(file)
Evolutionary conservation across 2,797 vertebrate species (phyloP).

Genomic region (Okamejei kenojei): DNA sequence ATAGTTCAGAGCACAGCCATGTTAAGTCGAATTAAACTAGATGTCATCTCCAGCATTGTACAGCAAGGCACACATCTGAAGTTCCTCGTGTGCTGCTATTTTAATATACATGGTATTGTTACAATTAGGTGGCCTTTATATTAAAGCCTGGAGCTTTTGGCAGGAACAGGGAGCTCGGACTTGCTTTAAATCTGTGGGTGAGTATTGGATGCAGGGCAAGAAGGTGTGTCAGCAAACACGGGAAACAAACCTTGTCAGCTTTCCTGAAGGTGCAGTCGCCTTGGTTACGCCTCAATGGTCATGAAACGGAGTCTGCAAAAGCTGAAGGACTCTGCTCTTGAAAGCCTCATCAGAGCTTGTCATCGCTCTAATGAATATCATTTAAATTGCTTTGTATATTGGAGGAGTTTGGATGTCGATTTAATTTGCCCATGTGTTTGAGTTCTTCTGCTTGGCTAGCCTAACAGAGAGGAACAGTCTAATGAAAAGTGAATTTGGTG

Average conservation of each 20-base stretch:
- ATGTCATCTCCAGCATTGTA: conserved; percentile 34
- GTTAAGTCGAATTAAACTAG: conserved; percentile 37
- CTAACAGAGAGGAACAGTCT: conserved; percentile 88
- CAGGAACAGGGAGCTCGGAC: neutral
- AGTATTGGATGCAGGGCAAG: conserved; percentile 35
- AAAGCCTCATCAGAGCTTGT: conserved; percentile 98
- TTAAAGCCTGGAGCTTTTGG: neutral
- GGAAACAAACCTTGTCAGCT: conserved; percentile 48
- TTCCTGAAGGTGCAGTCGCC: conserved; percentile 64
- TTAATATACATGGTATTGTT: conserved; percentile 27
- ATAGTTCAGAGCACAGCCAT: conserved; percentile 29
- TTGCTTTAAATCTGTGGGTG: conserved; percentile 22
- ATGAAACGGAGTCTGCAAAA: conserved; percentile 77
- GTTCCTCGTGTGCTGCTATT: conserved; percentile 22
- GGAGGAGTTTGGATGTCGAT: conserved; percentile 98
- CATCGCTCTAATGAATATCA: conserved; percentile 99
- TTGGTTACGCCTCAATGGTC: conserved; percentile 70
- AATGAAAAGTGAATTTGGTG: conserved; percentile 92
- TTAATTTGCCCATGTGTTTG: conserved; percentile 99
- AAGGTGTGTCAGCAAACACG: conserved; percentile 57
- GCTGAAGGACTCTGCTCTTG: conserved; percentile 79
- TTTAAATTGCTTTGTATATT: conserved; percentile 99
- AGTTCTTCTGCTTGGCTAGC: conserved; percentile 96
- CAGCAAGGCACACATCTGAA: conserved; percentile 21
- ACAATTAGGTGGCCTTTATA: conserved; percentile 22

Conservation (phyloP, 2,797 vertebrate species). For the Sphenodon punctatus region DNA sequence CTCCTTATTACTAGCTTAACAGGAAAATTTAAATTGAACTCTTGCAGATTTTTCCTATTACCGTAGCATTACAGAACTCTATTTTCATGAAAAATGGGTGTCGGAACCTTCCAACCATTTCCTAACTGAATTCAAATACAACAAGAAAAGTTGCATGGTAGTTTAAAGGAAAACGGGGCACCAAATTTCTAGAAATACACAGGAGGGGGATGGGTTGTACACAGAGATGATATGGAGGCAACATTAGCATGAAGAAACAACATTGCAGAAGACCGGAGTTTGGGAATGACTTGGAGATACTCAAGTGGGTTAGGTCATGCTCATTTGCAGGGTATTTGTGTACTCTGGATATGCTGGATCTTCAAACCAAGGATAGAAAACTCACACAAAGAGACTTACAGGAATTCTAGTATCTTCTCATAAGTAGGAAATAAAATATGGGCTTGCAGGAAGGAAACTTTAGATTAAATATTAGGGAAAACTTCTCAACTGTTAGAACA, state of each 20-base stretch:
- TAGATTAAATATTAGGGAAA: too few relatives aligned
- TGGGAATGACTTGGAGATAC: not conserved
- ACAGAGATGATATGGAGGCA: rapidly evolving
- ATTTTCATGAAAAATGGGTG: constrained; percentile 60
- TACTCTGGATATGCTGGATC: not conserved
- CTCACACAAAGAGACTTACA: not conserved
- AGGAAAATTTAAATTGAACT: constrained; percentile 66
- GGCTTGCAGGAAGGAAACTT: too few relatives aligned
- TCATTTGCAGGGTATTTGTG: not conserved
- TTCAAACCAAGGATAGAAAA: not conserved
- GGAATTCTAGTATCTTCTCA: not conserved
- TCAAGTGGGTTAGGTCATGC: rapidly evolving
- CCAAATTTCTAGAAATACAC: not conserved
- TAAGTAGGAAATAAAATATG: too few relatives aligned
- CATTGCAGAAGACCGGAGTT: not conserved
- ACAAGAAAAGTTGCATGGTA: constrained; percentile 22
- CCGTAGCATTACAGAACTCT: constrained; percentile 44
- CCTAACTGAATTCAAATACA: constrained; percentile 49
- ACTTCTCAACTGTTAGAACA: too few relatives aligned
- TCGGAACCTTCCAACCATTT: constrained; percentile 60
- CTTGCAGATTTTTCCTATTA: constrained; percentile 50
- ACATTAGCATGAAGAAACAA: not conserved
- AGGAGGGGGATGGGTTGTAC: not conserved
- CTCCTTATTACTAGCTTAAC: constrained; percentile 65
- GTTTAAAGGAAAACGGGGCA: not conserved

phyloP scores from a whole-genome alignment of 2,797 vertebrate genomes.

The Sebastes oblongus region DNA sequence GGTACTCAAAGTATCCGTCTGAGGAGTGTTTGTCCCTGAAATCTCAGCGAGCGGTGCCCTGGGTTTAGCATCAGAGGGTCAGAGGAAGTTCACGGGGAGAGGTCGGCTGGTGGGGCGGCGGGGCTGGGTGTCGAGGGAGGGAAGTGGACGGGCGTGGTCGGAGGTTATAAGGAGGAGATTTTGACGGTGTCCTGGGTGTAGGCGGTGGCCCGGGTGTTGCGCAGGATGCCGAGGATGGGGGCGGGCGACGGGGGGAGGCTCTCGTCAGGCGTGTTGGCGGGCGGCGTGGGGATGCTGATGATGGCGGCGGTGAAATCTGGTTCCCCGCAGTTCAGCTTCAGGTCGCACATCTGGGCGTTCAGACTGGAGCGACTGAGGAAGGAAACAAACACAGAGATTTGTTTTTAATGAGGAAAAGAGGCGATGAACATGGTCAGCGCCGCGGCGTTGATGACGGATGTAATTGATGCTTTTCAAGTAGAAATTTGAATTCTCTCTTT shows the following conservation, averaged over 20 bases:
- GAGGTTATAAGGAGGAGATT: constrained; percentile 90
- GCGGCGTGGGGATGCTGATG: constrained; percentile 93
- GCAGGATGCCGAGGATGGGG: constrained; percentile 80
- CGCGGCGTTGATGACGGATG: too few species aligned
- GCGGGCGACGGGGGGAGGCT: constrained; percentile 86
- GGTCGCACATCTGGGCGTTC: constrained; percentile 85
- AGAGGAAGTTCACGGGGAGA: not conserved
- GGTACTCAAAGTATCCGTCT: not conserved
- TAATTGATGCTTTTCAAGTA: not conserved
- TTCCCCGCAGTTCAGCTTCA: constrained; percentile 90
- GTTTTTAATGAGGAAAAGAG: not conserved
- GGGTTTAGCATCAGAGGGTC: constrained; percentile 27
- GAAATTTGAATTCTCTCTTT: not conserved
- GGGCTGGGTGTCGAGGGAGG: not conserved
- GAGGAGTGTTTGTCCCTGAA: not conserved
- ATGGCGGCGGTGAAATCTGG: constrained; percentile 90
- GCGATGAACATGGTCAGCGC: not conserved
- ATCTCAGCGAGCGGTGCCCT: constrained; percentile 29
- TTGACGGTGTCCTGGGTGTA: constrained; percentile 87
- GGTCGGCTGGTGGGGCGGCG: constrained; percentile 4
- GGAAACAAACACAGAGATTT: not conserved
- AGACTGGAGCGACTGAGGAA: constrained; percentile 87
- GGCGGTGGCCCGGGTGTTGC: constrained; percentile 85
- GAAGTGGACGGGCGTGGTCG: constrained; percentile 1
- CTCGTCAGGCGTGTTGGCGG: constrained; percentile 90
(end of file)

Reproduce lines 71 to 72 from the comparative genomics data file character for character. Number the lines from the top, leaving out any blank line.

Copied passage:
- GAGGAGTGTTTGTCCCTGAA: not conserved
- ATGGCGGCGGTGAAATCTGG: constrained; percentile 90